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Beating Memory Loss With Brain Workouts

Therefore, you have reviewed the reasons for negligence. You've eliminated what you can - especially lifestyle issues like drugs and alcohol. But you still have those moments when you can't remember your boyfriend's birthday. Or when you write the exam and forget the formula for calculating the area of ​​an isosceles triangle (let alone spell it).

How do you have better memory instructions? How can you save memories and call them when you need them?

The answer is pretty straight forward. You work with your brain as often as you can.

It seems to get in shape for a sporting event. You eat healthy food and go to the gym. You run a few miles every morning, and practice special skills for your sport. Regular training is the foundation for success in sports performance.

Sorry to say, it works. However, for brain training, it can actually be fun. You don't have to practice geometry or read difficult poems. As long as you flex your mental muscles to do memory games, you will form.

· Game Press. If you subscribe to a local paper or the New York Times, you have brain training there - exercises you can do while eating breakfast. Switch to crossword puzzles, or Sudoku. Researchers have found that word puzzles or numbers increase people's ability to hold onto information and remind themselves of it. What's more, start the day with a newspaper puzzle that puts you in the best shape of the day - people with greater mental clarity and agility throughout the day.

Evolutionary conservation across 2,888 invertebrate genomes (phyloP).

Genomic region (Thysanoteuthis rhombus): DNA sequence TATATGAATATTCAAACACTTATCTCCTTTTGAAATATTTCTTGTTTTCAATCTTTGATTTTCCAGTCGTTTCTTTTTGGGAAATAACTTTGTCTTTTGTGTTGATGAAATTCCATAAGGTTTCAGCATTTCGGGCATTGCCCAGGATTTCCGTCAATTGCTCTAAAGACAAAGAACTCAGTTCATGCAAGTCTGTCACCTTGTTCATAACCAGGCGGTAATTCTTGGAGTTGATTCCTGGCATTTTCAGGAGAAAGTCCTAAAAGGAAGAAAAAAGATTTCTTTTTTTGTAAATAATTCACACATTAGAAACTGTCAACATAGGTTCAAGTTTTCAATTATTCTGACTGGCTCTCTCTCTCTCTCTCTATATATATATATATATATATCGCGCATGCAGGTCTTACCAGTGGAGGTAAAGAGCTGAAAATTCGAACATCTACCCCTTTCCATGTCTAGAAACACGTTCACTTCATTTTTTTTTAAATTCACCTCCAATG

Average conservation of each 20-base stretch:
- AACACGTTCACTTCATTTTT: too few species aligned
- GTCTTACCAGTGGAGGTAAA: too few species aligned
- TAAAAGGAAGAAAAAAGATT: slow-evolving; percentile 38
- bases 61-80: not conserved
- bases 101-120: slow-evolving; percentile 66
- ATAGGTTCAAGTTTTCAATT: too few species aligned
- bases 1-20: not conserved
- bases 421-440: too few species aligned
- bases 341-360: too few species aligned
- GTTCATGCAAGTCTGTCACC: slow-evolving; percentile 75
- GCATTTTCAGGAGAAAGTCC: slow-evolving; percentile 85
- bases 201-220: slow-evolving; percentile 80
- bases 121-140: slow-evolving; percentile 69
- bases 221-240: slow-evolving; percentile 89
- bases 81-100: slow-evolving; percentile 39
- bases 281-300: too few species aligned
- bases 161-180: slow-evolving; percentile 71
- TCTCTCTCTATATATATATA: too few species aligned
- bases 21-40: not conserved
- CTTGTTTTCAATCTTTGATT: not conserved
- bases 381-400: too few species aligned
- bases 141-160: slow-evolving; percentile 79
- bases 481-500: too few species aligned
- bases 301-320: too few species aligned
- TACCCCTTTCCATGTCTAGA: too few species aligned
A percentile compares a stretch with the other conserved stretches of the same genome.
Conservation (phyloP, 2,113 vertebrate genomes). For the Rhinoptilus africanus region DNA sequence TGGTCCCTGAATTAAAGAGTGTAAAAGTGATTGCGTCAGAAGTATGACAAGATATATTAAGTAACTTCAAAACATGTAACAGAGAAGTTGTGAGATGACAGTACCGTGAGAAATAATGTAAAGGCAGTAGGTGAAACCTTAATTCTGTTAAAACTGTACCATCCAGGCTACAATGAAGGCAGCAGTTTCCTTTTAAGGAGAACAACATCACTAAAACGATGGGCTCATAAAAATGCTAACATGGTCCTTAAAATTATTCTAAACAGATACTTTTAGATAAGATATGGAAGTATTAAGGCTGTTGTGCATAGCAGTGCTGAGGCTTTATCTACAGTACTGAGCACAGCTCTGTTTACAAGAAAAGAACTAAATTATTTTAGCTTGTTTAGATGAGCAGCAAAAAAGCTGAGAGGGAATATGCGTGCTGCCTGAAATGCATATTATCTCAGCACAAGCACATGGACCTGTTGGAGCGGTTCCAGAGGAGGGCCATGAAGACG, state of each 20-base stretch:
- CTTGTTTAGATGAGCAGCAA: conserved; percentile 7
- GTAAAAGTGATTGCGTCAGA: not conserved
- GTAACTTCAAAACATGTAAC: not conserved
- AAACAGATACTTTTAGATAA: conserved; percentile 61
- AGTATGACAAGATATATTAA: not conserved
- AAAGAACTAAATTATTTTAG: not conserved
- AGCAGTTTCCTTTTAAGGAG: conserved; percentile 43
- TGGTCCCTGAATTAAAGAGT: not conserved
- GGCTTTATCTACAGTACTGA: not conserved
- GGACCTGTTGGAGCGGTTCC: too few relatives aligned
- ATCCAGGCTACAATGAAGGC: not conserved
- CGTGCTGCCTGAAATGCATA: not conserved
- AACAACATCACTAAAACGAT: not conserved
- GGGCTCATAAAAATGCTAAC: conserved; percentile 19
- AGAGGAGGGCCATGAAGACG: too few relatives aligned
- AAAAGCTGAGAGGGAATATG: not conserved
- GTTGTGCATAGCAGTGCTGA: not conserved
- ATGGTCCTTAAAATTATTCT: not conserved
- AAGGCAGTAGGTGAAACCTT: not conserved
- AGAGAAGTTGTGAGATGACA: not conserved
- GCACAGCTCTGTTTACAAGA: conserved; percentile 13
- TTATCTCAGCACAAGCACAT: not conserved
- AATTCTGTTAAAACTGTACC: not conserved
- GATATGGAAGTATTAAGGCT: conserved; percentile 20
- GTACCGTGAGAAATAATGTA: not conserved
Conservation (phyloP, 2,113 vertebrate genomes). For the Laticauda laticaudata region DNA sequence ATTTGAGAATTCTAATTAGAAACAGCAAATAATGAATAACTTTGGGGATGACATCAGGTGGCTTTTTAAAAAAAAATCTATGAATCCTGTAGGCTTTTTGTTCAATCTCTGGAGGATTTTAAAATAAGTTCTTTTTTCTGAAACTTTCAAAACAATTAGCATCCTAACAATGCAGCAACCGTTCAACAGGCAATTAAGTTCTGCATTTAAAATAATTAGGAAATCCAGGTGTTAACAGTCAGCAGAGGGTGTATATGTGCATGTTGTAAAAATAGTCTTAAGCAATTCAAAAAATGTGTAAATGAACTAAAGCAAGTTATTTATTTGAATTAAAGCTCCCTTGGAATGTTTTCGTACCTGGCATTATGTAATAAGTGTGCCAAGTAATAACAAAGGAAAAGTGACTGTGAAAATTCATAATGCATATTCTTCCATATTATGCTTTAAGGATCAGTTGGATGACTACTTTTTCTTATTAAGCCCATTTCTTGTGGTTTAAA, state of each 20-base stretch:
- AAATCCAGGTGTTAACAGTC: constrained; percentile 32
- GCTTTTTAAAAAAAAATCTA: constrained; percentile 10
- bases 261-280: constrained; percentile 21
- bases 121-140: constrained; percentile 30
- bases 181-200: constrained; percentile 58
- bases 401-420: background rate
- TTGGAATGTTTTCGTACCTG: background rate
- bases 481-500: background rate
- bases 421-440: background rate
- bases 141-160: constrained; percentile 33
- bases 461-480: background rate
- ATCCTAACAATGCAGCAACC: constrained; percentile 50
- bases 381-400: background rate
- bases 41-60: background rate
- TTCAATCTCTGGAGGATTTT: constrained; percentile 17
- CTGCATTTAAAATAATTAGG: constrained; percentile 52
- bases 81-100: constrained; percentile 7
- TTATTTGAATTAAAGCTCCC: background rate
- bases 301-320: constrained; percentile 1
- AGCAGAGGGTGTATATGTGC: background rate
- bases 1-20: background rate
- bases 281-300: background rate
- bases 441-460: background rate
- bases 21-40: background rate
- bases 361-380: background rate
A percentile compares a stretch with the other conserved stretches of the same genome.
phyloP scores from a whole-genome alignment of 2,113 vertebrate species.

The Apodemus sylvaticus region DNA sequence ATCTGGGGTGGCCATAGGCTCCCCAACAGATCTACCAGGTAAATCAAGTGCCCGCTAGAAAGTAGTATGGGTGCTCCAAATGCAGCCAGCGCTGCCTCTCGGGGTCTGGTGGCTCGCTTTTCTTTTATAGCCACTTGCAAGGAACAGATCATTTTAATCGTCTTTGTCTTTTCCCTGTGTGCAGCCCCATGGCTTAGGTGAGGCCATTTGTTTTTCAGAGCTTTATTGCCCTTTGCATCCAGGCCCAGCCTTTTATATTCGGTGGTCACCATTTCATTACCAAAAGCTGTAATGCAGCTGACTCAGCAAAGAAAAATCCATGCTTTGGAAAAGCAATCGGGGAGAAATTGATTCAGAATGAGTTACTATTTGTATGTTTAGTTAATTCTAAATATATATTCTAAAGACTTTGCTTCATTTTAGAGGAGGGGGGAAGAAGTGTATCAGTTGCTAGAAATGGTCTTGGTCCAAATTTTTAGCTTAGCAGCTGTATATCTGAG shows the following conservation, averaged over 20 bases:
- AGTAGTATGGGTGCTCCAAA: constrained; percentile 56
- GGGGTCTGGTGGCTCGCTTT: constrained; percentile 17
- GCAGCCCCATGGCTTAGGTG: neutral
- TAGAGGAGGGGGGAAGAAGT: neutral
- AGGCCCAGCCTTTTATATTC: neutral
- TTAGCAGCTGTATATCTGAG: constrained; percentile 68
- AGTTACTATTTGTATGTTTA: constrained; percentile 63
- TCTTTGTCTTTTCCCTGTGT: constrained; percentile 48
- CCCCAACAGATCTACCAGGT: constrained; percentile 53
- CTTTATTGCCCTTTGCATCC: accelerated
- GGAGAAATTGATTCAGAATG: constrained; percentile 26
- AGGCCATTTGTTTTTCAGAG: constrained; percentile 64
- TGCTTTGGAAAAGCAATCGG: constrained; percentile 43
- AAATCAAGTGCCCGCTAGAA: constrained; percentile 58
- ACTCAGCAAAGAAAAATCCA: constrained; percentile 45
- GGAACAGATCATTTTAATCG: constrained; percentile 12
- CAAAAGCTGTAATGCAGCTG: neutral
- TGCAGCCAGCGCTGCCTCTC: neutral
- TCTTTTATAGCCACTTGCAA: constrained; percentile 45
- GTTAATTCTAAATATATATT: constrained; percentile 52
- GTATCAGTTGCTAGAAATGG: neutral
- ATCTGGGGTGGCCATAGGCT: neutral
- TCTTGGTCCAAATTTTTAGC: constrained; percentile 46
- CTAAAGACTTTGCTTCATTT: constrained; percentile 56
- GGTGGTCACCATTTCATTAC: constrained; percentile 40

· Board and Puzzle Games. Neurology examines many aspects of brain performance. They have found that playing board games and doing jigsaw puzzles have a definite effect on memory. They increase the focus and the ability to focus on the details. Another finding is that the harder the game or puzzle is, the more positive it will be on mental skills. So, puzzle 5,000 puzzles by sharpening your mind to more than 3,000 pieces of puzzles. And pick a Scrabble player who will hit your butt if you don't play hard.

· Trivia. Whether you're hoping to win a TV quiz show, or just beat your friends in Trivial Pursuit, trivia games are good for your brain ... and good for your memory. It has been proven that trivia games help you transform short-term memory into long-term memory. Not a trivial memory drive. So turn off the geography or facts of your movie into better brain skills. Keep up the little things!



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